How to install Linux
OK, you've settled on which version of Linux you want to load on your old PC. Here's how to make it happen.
Nothing makes me happier than resurrecting an old, slow, useless Windows PC by installing Linux on it.
The result is a system that will almost always run faster, with almost zero chance of malware infections, and that affords all the computing basics. (Many of the latest computing advances, too.)
Before you begin, read my, arguably the most challenging part of the equation (if only because there are so many). Once you've made that decision, all that's left is to actually install the operating system.
Choose a boot option
But, first: This is a proceed-at-your-own-risk tutorial. Also, note that I'll be referring to the old PC as the "destination system."
Here's the overall process in a nutshell:
- Step one: Download a Linux OS. (I recommend doing this, and all subsequent steps, on your current PC, not the destination system. Although the latter is an option if it's malware-free and in decent working order, everything will get done faster and more easily on your primary machine.)
- Step two: Create a bootable CD/DVD or USB flash drive.
- Step three: Boot that media on the destination system, then make a few decisions regarding the installation.
The first part is easy: Just download Linux from Mint or Ubuntu or whatever site hosts the version you want. That download will likely consist of a single ISO file. Note: An older computer may have a 32-bit processor, which won't work with 64-bit versions of Linux.
The second part -- creating boot media -- requires a little thought. The fastest, easiest method is to use a flash drive, even if the destination system has a CD/DVD drive. Indeed, the only reason not to go the flash-drive route is if the destination system won't boot (or boot properly) from one. (I've encountered this problem a few times, even after tweaking the BIOS boot settings and actually selecting "USB drive" from a pop-up boot menu.)
My advice: Try a flash drive first. If it doesn't work, you can always use that same ISO file to create a bootable CD later.
How big a drive do you need? It depends on the size of the Linux distro. The latest versions of Mint and Ubuntu run about 1.8GB and 1.5GB, respectively, so a 2GB drive should suffice. Make sure it doesn't contain any important data, as it'll need to get wiped as part of this procedure.
Build your boot drive
Once you've downloaded your Linux ISO, you'll need a utility that can create a bootable flash drive. I'm partial to Rufus, which is fast, free and easy to use. Download the portable version; there's no need to actually install it, because most likely you'll just run it once.
Step 1: Plug in your flash drive (ignoring or closing any prompts that pop up), then run the Rufus utility.
Step 2: In the Device field, at the very top, make sure your flash drive is the one selected. If not, click the pull-down and select it.
Step 3: Near the checkbox marked "Create a bootable disk using," click the little disk icon and navigate to the Linux ISO file you downloaded. It's most likely in your Downloads folder. Click it, then click Open.
Step 4: If you like, you can change the "New volume label" field to something like "Linux," but it's not necessary. Click Start, then wait while the drive is formatted and the ISO installed.
Get ready to boot
Now it's time to turn your attention to the destination system. It doesn't matter what condition it's in or even if it's riddled with malware; you just need it to be able to boot from a flash drive.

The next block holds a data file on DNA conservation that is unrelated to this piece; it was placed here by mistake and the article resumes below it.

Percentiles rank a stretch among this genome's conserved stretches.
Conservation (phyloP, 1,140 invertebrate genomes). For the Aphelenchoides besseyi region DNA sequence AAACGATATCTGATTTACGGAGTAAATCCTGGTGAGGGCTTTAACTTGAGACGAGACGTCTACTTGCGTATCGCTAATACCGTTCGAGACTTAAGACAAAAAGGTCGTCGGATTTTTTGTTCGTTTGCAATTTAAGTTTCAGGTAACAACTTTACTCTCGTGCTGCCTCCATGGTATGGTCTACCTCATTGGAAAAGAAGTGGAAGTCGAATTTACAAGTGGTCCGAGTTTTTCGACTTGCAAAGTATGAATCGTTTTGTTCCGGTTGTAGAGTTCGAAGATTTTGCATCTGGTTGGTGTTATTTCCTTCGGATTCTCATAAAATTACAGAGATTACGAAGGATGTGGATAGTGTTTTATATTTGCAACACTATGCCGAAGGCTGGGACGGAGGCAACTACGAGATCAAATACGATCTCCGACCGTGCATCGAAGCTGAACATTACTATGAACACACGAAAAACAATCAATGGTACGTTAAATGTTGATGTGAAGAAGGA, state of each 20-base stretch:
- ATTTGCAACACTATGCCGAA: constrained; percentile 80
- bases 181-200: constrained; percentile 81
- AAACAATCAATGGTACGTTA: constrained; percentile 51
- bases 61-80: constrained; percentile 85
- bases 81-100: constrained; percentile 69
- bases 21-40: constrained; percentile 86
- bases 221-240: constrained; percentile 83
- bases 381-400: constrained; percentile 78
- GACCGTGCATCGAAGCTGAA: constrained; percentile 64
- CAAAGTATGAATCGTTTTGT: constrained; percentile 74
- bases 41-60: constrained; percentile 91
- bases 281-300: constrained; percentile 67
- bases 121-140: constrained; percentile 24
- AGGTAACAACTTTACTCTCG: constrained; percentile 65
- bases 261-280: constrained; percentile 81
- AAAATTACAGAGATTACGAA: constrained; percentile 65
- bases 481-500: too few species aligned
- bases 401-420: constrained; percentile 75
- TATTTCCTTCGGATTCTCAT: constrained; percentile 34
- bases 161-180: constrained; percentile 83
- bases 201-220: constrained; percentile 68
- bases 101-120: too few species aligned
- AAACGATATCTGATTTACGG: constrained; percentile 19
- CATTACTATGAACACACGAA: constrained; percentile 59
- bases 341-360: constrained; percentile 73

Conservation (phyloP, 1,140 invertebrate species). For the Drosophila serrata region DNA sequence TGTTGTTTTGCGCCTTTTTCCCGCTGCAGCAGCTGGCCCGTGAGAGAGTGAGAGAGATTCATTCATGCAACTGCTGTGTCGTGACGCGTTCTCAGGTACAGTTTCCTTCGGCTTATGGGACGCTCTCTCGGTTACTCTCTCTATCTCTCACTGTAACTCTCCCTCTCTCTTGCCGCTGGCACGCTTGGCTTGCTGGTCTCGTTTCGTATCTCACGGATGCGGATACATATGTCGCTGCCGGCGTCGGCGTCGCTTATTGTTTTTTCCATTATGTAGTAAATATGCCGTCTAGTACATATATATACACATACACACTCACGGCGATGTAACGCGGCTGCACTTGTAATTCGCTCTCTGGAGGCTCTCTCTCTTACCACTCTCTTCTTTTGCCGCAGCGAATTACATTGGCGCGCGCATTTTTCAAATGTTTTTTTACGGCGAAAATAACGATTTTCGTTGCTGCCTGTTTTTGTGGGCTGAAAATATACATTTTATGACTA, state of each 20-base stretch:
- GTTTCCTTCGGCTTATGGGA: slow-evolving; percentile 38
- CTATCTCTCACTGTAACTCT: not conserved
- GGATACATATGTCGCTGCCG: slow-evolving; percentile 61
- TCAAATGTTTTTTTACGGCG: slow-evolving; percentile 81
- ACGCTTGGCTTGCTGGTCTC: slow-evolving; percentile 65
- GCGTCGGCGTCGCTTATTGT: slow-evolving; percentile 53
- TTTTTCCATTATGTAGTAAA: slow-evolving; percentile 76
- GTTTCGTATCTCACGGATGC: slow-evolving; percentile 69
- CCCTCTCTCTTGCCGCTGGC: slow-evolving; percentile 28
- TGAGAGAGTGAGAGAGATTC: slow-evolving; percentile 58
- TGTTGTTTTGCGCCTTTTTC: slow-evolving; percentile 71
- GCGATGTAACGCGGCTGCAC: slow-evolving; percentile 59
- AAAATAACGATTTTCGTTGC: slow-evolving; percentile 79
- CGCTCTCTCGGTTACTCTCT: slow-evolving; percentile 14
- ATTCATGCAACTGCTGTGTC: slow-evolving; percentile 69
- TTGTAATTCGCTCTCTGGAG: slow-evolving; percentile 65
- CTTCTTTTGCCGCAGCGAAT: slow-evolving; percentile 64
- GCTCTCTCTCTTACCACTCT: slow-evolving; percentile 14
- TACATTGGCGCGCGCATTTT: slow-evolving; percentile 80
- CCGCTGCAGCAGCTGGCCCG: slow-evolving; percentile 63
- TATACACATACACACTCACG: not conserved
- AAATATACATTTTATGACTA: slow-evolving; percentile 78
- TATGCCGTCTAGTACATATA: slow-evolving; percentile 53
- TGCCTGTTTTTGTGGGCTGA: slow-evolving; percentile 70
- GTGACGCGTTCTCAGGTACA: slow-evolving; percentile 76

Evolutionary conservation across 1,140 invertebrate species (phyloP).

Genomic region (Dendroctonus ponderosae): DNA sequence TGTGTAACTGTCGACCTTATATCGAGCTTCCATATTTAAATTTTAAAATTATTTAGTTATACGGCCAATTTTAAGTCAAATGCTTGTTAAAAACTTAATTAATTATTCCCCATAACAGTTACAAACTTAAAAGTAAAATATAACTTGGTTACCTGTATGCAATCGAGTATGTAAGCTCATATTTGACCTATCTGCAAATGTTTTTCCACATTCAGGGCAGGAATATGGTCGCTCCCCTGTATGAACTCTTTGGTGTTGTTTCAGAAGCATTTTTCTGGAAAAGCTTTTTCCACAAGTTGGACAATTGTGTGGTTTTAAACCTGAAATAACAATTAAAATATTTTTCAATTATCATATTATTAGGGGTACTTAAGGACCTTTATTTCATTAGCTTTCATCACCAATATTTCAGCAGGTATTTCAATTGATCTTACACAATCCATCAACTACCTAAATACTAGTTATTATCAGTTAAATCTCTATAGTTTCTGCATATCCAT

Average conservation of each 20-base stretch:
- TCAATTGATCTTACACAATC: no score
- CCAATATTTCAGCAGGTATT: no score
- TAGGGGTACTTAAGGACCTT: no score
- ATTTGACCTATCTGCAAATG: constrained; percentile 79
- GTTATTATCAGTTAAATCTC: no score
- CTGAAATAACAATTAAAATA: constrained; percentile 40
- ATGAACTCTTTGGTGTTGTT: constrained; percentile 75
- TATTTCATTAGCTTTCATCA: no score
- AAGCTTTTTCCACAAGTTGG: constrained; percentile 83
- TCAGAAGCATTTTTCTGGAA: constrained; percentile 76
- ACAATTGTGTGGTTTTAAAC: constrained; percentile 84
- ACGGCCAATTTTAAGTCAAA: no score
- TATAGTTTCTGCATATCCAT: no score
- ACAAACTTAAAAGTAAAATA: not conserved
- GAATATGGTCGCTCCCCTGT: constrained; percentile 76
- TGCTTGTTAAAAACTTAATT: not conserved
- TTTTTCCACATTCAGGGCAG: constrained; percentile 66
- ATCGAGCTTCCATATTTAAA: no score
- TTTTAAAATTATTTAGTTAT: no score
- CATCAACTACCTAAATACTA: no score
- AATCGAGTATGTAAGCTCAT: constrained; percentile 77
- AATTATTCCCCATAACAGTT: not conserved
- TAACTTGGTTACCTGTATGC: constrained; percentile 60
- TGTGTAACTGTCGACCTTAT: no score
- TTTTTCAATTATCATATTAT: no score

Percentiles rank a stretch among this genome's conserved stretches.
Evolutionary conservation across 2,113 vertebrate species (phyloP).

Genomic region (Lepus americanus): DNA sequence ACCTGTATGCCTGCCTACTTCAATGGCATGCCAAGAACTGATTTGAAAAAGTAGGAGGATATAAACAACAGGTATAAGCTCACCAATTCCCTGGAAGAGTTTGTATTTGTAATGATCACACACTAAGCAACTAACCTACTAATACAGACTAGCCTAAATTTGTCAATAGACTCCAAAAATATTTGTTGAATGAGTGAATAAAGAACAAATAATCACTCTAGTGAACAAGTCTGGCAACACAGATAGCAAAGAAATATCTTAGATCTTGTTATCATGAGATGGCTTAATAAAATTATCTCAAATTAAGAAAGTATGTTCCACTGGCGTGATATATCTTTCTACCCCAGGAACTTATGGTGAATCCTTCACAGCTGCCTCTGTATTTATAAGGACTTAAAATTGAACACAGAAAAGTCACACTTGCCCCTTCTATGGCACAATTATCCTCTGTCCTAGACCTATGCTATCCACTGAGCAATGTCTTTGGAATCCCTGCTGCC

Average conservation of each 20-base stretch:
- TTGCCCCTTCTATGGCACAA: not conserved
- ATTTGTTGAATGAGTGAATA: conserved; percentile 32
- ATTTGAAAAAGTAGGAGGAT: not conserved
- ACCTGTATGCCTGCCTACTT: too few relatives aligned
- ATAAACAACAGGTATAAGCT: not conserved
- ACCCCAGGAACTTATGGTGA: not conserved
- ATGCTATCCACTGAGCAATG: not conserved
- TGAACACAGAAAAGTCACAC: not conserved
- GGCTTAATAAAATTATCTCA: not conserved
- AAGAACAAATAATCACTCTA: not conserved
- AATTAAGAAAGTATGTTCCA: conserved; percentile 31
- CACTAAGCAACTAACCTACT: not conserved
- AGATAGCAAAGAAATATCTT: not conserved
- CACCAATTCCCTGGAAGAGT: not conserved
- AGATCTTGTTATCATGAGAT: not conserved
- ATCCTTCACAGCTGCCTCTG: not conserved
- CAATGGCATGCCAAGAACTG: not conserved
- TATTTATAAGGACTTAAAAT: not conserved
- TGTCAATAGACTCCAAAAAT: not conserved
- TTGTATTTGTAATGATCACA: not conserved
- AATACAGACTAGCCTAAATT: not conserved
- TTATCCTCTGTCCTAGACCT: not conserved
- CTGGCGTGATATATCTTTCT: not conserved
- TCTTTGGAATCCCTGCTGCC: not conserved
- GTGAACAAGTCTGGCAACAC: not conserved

That may mean venturing into the BIOS and changing the boot order, which by default almost certainly puts the hard drive first. Some systems do offer a pop-up boot menu that lets you choose what device to boot from without having to monkey with the settings. If yours does, count yourself lucky.
For example, I did some testing with a years-old HP Pavilion dm1z. When you first power it on, there's no boot menu -- just a blank screen and then the Windows startup screen. So I did a quick web search for "Pavilion dm1z boot menu" and learned that I need to press either F1 or F10 immediately after powering on the machine. (Turns out it was F10.)
That's pretty common, though based on past experience, it might also be F2, F9, F12 or even the Delete key. Depends on the system.
Once you've found your way into the BIOS, find the boot or startup menu and make sure "flash drive" or "USB drive" is first in the boot order. Then save and exit (usually by pressing F10, but, again, this varies).
One OS or two?
As you probably know already, Linux can boot and run right from the flash drive -- no actual installation required. That's a great way to test-drive a distro, but this tutorial is about installing the OS, so let's focus on that option.
The big decision you'll need to make is whether you want to install Linux alongside your existing OS, which would result in a dual-boot setup, or reformat the hard drive and run only Linux. The former is worth considering if the system has a large drive and can easily accommodate both operating systems, or you still have need for Windows.
This following instructions may vary a bit from one distro to the next, but they're based on my installation of Linux Mint.
Step one: Boot from the flash drive directly into Linux.
Step two: Double-click the Install Linux icon on the desktop.
Step three: Make any requested selections regarding language, installation of third-party software and so on. Then choose your OS installation preference: alongside the existing OS or erase-and-install.
After you make your choice, just sit back and wait while Linux does its thing. The installation might take some time, especially if the computer is on the older, slower side.
Now that you're up and running, hit the comments and let us know which Linux distro you chose and how the installation went!